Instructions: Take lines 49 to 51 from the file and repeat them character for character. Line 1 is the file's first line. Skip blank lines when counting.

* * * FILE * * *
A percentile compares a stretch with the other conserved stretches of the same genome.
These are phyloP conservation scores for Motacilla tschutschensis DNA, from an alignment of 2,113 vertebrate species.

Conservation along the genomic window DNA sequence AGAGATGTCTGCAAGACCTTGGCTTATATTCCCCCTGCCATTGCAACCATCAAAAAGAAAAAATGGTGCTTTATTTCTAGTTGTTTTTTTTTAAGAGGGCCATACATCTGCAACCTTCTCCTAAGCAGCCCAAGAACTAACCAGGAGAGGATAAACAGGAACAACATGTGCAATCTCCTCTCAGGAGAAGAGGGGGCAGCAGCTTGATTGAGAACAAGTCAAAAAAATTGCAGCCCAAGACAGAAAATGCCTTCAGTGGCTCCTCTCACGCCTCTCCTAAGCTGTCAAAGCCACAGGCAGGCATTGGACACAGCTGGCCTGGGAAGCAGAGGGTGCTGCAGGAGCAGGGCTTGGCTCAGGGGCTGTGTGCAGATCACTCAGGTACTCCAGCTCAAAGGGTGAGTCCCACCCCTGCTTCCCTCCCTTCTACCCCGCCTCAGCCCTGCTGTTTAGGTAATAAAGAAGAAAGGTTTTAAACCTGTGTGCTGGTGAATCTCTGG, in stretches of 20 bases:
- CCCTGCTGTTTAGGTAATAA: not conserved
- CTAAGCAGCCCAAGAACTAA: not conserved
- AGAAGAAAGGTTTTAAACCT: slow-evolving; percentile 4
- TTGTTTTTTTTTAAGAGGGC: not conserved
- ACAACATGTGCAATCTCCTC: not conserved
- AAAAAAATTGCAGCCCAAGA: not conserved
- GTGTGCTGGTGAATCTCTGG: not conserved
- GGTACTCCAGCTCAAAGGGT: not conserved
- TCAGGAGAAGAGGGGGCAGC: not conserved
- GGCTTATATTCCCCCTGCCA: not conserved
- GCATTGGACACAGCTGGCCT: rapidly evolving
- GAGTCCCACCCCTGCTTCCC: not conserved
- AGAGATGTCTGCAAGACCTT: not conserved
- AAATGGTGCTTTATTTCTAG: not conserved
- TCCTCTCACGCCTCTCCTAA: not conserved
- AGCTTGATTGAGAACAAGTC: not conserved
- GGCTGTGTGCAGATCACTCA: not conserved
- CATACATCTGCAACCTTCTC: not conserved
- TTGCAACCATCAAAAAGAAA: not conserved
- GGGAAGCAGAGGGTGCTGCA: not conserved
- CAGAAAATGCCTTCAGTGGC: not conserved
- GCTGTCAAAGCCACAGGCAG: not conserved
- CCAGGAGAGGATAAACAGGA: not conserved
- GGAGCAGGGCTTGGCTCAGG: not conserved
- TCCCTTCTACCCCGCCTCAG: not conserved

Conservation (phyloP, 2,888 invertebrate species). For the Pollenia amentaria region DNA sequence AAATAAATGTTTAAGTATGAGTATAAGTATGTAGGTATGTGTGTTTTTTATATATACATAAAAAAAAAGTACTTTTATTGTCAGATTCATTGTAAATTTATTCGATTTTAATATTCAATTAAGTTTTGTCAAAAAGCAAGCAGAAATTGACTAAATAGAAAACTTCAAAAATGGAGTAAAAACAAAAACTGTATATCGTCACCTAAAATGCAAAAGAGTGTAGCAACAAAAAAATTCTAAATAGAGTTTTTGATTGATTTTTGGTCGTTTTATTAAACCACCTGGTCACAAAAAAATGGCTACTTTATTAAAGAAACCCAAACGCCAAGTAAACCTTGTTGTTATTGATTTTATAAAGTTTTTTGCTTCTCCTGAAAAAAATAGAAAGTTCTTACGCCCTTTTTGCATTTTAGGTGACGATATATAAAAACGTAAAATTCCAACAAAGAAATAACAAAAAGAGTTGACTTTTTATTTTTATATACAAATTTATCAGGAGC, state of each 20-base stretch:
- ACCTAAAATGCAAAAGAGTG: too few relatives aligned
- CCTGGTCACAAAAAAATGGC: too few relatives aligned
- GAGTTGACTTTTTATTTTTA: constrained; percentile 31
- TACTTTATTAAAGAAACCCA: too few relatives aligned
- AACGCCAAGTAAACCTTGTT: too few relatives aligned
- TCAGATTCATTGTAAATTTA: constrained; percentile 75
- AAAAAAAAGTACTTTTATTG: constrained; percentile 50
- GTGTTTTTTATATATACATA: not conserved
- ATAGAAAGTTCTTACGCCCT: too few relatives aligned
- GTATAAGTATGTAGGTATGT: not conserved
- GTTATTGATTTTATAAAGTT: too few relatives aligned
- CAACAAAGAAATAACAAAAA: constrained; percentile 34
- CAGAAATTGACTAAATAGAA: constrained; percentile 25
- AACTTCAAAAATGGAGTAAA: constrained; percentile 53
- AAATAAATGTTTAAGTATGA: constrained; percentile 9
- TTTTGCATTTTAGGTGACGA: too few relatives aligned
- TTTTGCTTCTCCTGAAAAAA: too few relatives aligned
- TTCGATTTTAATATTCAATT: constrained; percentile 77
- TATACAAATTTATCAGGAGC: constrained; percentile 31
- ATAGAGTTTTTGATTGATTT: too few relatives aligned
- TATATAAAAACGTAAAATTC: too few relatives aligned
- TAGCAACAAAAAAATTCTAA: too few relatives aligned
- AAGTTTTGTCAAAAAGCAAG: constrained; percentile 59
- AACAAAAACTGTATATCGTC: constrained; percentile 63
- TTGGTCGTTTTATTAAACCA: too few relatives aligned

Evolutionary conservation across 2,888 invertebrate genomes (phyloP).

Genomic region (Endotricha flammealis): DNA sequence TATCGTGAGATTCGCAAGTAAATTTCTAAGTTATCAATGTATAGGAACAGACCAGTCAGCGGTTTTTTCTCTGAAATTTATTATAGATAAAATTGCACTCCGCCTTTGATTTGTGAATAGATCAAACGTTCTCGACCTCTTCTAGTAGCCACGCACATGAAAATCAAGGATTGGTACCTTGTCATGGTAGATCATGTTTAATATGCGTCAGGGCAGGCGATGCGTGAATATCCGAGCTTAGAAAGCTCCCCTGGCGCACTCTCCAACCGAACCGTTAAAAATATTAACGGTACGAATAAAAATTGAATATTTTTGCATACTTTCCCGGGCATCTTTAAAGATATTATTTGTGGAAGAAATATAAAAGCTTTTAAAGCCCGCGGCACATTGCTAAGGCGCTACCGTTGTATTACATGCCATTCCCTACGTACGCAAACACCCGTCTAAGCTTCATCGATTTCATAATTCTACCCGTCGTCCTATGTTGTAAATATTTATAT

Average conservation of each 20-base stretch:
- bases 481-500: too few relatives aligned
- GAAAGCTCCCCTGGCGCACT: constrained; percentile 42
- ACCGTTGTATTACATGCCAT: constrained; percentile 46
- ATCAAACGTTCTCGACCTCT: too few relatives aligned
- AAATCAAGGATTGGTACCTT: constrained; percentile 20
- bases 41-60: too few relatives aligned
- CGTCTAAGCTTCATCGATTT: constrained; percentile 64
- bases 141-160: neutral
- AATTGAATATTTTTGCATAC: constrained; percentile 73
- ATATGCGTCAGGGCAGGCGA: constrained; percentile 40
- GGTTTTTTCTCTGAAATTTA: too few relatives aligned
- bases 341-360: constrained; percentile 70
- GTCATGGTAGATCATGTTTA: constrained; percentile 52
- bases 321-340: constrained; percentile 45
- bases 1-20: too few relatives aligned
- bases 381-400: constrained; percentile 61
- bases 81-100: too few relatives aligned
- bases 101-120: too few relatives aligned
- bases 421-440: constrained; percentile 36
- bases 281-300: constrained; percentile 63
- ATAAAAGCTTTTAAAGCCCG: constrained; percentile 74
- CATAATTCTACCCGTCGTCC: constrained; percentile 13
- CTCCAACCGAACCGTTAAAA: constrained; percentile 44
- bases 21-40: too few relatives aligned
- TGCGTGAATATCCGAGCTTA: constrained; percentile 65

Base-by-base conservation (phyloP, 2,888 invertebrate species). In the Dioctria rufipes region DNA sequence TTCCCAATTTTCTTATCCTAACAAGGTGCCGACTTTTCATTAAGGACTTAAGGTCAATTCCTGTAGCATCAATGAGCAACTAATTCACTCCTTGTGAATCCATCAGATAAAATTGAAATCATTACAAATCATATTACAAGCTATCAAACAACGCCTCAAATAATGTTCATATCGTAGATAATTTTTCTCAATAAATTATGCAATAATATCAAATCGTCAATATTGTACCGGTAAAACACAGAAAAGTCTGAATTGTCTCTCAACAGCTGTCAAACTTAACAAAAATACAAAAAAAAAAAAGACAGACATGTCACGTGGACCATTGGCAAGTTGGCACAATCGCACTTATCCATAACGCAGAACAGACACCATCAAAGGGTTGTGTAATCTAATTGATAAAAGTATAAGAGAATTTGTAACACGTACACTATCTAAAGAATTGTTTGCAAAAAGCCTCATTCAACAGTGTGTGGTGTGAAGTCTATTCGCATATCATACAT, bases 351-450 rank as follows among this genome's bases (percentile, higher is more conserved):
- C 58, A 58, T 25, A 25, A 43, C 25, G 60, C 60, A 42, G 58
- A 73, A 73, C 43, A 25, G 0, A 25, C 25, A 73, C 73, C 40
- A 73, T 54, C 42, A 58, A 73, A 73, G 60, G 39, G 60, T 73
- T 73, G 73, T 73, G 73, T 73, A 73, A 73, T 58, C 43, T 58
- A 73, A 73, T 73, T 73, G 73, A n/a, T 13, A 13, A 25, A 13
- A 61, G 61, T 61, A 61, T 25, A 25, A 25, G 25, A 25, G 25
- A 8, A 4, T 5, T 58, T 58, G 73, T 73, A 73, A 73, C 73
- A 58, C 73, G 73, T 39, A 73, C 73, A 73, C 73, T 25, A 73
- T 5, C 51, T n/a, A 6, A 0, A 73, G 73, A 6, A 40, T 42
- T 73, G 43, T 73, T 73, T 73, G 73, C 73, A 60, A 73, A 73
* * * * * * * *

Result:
- ATAGAGTTTTTGATTGATTT: too few relatives aligned
- TATATAAAAACGTAAAATTC: too few relatives aligned
- TAGCAACAAAAAAATTCTAA: too few relatives aligned